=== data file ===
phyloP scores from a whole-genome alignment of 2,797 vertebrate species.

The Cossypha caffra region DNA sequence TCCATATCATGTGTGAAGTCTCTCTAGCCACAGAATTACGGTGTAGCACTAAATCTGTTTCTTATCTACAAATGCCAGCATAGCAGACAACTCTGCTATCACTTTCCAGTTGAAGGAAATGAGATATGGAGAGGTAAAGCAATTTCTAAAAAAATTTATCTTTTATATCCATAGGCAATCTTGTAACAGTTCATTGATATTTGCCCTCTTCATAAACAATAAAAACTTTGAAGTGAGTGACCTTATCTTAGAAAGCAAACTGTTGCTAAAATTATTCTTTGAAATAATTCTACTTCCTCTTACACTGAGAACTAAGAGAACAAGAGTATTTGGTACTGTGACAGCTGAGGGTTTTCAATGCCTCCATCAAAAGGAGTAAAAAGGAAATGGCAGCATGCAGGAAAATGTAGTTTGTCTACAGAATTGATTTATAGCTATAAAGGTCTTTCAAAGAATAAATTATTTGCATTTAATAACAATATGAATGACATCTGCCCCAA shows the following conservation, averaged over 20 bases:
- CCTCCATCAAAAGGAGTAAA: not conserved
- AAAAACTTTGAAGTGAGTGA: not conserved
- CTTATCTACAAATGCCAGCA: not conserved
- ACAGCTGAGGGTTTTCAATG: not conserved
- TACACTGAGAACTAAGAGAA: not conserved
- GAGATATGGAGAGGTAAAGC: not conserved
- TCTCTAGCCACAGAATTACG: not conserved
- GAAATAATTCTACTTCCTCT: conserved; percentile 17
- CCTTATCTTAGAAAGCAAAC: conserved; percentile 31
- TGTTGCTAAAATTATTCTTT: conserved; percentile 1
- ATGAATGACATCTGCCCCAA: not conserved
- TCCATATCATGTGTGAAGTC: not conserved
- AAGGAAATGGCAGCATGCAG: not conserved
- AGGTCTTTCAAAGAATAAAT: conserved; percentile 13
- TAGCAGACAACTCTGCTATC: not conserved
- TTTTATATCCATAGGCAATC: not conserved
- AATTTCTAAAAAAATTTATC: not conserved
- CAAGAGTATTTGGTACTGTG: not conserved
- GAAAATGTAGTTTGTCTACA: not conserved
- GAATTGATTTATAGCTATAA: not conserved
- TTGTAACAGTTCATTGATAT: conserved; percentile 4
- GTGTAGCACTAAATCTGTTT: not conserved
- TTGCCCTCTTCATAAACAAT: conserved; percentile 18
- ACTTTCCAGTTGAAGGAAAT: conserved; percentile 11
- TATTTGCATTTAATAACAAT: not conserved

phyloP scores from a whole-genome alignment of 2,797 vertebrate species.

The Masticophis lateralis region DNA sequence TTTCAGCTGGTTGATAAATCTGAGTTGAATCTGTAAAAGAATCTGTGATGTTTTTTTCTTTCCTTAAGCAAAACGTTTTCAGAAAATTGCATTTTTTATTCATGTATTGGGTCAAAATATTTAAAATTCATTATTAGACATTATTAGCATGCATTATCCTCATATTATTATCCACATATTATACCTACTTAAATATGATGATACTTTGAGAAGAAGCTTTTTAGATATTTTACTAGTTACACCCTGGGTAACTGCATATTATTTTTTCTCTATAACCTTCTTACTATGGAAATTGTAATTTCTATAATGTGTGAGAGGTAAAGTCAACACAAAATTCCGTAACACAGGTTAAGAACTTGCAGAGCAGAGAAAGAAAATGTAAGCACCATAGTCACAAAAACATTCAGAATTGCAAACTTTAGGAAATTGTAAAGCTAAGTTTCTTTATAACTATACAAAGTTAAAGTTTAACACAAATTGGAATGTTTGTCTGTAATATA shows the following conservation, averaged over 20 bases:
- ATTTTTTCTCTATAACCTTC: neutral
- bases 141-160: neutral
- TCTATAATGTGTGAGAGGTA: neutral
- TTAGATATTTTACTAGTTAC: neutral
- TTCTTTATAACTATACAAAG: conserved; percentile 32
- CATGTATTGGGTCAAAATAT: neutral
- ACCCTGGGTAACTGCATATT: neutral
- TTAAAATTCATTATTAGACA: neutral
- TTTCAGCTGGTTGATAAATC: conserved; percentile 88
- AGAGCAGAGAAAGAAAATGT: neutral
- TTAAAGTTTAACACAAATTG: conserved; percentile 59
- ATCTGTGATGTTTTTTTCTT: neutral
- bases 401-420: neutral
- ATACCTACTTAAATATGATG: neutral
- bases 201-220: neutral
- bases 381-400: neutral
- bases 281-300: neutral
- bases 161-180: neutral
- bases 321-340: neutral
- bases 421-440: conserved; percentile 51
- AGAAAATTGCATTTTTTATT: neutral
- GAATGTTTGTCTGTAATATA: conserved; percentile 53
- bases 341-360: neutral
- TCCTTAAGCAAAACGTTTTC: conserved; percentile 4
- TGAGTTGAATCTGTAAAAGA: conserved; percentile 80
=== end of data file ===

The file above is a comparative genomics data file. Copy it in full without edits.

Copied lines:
phyloP scores from a whole-genome alignment of 2,797 vertebrate species.

The Cossypha caffra region DNA sequence TCCATATCATGTGTGAAGTCTCTCTAGCCACAGAATTACGGTGTAGCACTAAATCTGTTTCTTATCTACAAATGCCAGCATAGCAGACAACTCTGCTATCACTTTCCAGTTGAAGGAAATGAGATATGGAGAGGTAAAGCAATTTCTAAAAAAATTTATCTTTTATATCCATAGGCAATCTTGTAACAGTTCATTGATATTTGCCCTCTTCATAAACAATAAAAACTTTGAAGTGAGTGACCTTATCTTAGAAAGCAAACTGTTGCTAAAATTATTCTTTGAAATAATTCTACTTCCTCTTACACTGAGAACTAAGAGAACAAGAGTATTTGGTACTGTGACAGCTGAGGGTTTTCAATGCCTCCATCAAAAGGAGTAAAAAGGAAATGGCAGCATGCAGGAAAATGTAGTTTGTCTACAGAATTGATTTATAGCTATAAAGGTCTTTCAAAGAATAAATTATTTGCATTTAATAACAATATGAATGACATCTGCCCCAA shows the following conservation, averaged over 20 bases:
- CCTCCATCAAAAGGAGTAAA: not conserved
- AAAAACTTTGAAGTGAGTGA: not conserved
- CTTATCTACAAATGCCAGCA: not conserved
- ACAGCTGAGGGTTTTCAATG: not conserved
- TACACTGAGAACTAAGAGAA: not conserved
- GAGATATGGAGAGGTAAAGC: not conserved
- TCTCTAGCCACAGAATTACG: not conserved
- GAAATAATTCTACTTCCTCT: conserved; percentile 17
- CCTTATCTTAGAAAGCAAAC: conserved; percentile 31
- TGTTGCTAAAATTATTCTTT: conserved; percentile 1
- ATGAATGACATCTGCCCCAA: not conserved
- TCCATATCATGTGTGAAGTC: not conserved
- AAGGAAATGGCAGCATGCAG: not conserved
- AGGTCTTTCAAAGAATAAAT: conserved; percentile 13
- TAGCAGACAACTCTGCTATC: not conserved
- TTTTATATCCATAGGCAATC: not conserved
- AATTTCTAAAAAAATTTATC: not conserved
- CAAGAGTATTTGGTACTGTG: not conserved
- GAAAATGTAGTTTGTCTACA: not conserved
- GAATTGATTTATAGCTATAA: not conserved
- TTGTAACAGTTCATTGATAT: conserved; percentile 4
- GTGTAGCACTAAATCTGTTT: not conserved
- TTGCCCTCTTCATAAACAAT: conserved; percentile 18
- ACTTTCCAGTTGAAGGAAAT: conserved; percentile 11
- TATTTGCATTTAATAACAAT: not conserved

phyloP scores from a whole-genome alignment of 2,797 vertebrate species.

The Masticophis lateralis region DNA sequence TTTCAGCTGGTTGATAAATCTGAGTTGAATCTGTAAAAGAATCTGTGATGTTTTTTTCTTTCCTTAAGCAAAACGTTTTCAGAAAATTGCATTTTTTATTCATGTATTGGGTCAAAATATTTAAAATTCATTATTAGACATTATTAGCATGCATTATCCTCATATTATTATCCACATATTATACCTACTTAAATATGATGATACTTTGAGAAGAAGCTTTTTAGATATTTTACTAGTTACACCCTGGGTAACTGCATATTATTTTTTCTCTATAACCTTCTTACTATGGAAATTGTAATTTCTATAATGTGTGAGAGGTAAAGTCAACACAAAATTCCGTAACACAGGTTAAGAACTTGCAGAGCAGAGAAAGAAAATGTAAGCACCATAGTCACAAAAACATTCAGAATTGCAAACTTTAGGAAATTGTAAAGCTAAGTTTCTTTATAACTATACAAAGTTAAAGTTTAACACAAATTGGAATGTTTGTCTGTAATATA shows the following conservation, averaged over 20 bases:
- ATTTTTTCTCTATAACCTTC: neutral
- bases 141-160: neutral
- TCTATAATGTGTGAGAGGTA: neutral
- TTAGATATTTTACTAGTTAC: neutral
- TTCTTTATAACTATACAAAG: conserved; percentile 32
- CATGTATTGGGTCAAAATAT: neutral
- ACCCTGGGTAACTGCATATT: neutral
- TTAAAATTCATTATTAGACA: neutral
- TTTCAGCTGGTTGATAAATC: conserved; percentile 88
- AGAGCAGAGAAAGAAAATGT: neutral
- TTAAAGTTTAACACAAATTG: conserved; percentile 59
- ATCTGTGATGTTTTTTTCTT: neutral
- bases 401-420: neutral
- ATACCTACTTAAATATGATG: neutral
- bases 201-220: neutral
- bases 381-400: neutral
- bases 281-300: neutral
- bases 161-180: neutral
- bases 321-340: neutral
- bases 421-440: conserved; percentile 51
- AGAAAATTGCATTTTTTATT: neutral
- GAATGTTTGTCTGTAATATA: conserved; percentile 53
- bases 341-360: neutral
- TCCTTAAGCAAAACGTTTTC: conserved; percentile 4
- TGAGTTGAATCTGTAAAAGA: conserved; percentile 80